What are Race Conditions?
Introduction to Race Conditions
Parallelized applications have a number of different benefits. They’re able to run faster, support multiple different users, and better make use of the resources available with multi-core processors.
However, the use of parallel processing can also create potential security issues. With a multi-threaded application or one where multiple instances of an application may share some state, there is the potential for race condition vulnerabilities.
The Dining Philosophers Problem
The Dining Philosophers Problem is a thought experiment in computer science. It is intended to demonstrate the potential for race conditions and deadlock within a parallelized application.
In the Dining Philosophers, there are five philosophers eating together as shown in the image above. Each of these philosophers shares a utensil with each of their neighbors at the table, and a philosopher must control both of the adjacent utensils in order to each (think chopsticks).
The problem is that a philosopher with control over a utensil will not relinquish it until they are done eating. This creates the potential for deadlock because it is possible to reach a state where no philosopher at the table is capable of eating. For example, every philosopher may have control over the utensil to their left but cannot eat without access to the utensil on their right (which is controlled by a different philosopher and won’t be given up).
A solution to the Dining Philosophers Problem is an algorithm that ensures that the system cannot fall into deadlock. Doing so requires making the system “thread safe” or secure against race condition vulnerabilities.
Types of Race Conditions
A race condition is anything within an application where the order in which instructions are executed impacts the result. For example, say that thread 1 has instructions A and B and thread 2 has instructions C and D.
While these instructions may be run one after another within a thread, the fact that the application is parallelized means that two adjacent instructions could be separated by one or more instructions from a different threat. If, for example, the sequences A, B, C, D and A, C, B, D produce different end results, then the threads contain a race condition.
These types of race conditions can occur for a number of different reasons within an application. Two examples of common race condition vulnerabilities include time-of-check time-of-use and signal handler race conditions.
A time-of-check time-of-use (TOCTOU) race condition can exist in applications that test a particular condition and then act upon it. For example, an application may test to see if a particular file exists and then attempt to read from or write to it.
While this is best practice from an error-handling perspective, it can create a race condition in a parallelized application. If another thread or application manages to delete the file between the check and the use, then the application will be attempting to read from or write to a file that no longer exists.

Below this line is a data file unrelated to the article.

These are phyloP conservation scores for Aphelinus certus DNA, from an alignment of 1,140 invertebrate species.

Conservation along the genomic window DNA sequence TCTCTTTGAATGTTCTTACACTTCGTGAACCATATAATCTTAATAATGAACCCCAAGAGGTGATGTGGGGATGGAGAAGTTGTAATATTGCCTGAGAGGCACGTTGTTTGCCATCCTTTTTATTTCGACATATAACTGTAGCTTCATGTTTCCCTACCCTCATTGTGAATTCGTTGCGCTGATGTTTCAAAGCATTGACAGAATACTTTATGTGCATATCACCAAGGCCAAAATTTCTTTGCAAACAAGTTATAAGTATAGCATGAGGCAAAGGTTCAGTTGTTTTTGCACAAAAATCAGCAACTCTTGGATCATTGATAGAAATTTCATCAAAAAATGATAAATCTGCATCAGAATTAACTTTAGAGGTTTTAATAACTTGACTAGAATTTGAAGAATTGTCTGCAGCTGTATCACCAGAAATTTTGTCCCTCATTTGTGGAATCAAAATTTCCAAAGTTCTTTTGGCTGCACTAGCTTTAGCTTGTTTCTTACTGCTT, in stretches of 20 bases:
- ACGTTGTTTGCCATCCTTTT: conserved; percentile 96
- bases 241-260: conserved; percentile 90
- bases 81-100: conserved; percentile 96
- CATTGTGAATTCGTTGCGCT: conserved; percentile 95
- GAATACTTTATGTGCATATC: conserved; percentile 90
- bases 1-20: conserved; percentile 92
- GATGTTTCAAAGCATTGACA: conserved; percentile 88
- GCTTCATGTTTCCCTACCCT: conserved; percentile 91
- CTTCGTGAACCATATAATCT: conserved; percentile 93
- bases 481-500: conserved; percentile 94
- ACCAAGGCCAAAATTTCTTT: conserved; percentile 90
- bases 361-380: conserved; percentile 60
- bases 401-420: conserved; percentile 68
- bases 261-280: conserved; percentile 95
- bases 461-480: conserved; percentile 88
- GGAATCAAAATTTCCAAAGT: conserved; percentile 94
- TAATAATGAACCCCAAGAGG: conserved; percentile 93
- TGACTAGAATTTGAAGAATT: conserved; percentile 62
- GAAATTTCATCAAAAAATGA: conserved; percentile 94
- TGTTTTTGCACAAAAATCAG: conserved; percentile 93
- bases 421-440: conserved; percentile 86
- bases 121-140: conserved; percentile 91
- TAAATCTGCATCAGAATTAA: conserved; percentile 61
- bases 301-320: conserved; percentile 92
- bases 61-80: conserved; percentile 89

An example of a TOCTOU race condition is shown in the image above. This image includes a function called popElement which is designed to check if a vector contains any elements, and, if so, pop one and then remove it from the vector.
The issue here is that, if the application is multi-threaded, it is possible that a vector containing elements at the if statement may be empty at the v.back or v.pop_back statements if another thread of execution popped an element between the if and later statements. This can cause out of bounds errors with the vector.
Applications are generally designed to run synchronously. This means that, after one operation is performed, the next one is predictable (i.e. the next operation in the file or the target of a jump).
However, it is possible to have asynchronous code within an application. For example, signal handlers are designed to watch for particular events to occur, and, if they do, to run certain code. Since these events are unpredictable, it isn’t possible to predict when the signal handling code will run either.
The image above shows an example of code containing signal handling code. If certain signals are raised (SIGHUP or SIGTERM), then the sh function is called. This code frees some global variables, causes the application to sleep, then exits.
This code becomes a problem if both of the signals in question are raised. If this occurs, then the variables freed in the sh function are freed twice, creating a double-free vulnerability.
Safely Implementing Parallelized Applications
The example code shown in this article contains race condition vulnerabilities because it unsafely implements parallel processing. The code assumes that certain operations will be atomic (i.e. have adjacent lines of code run without interruption) and that only one of a set of asynchronous code blocks will be run.
Fixing these vulnerabilities requires the applications to be designed to be threadsafe. This requires either eliminating these assumptions or enforcing them using mutexes or atomic operations.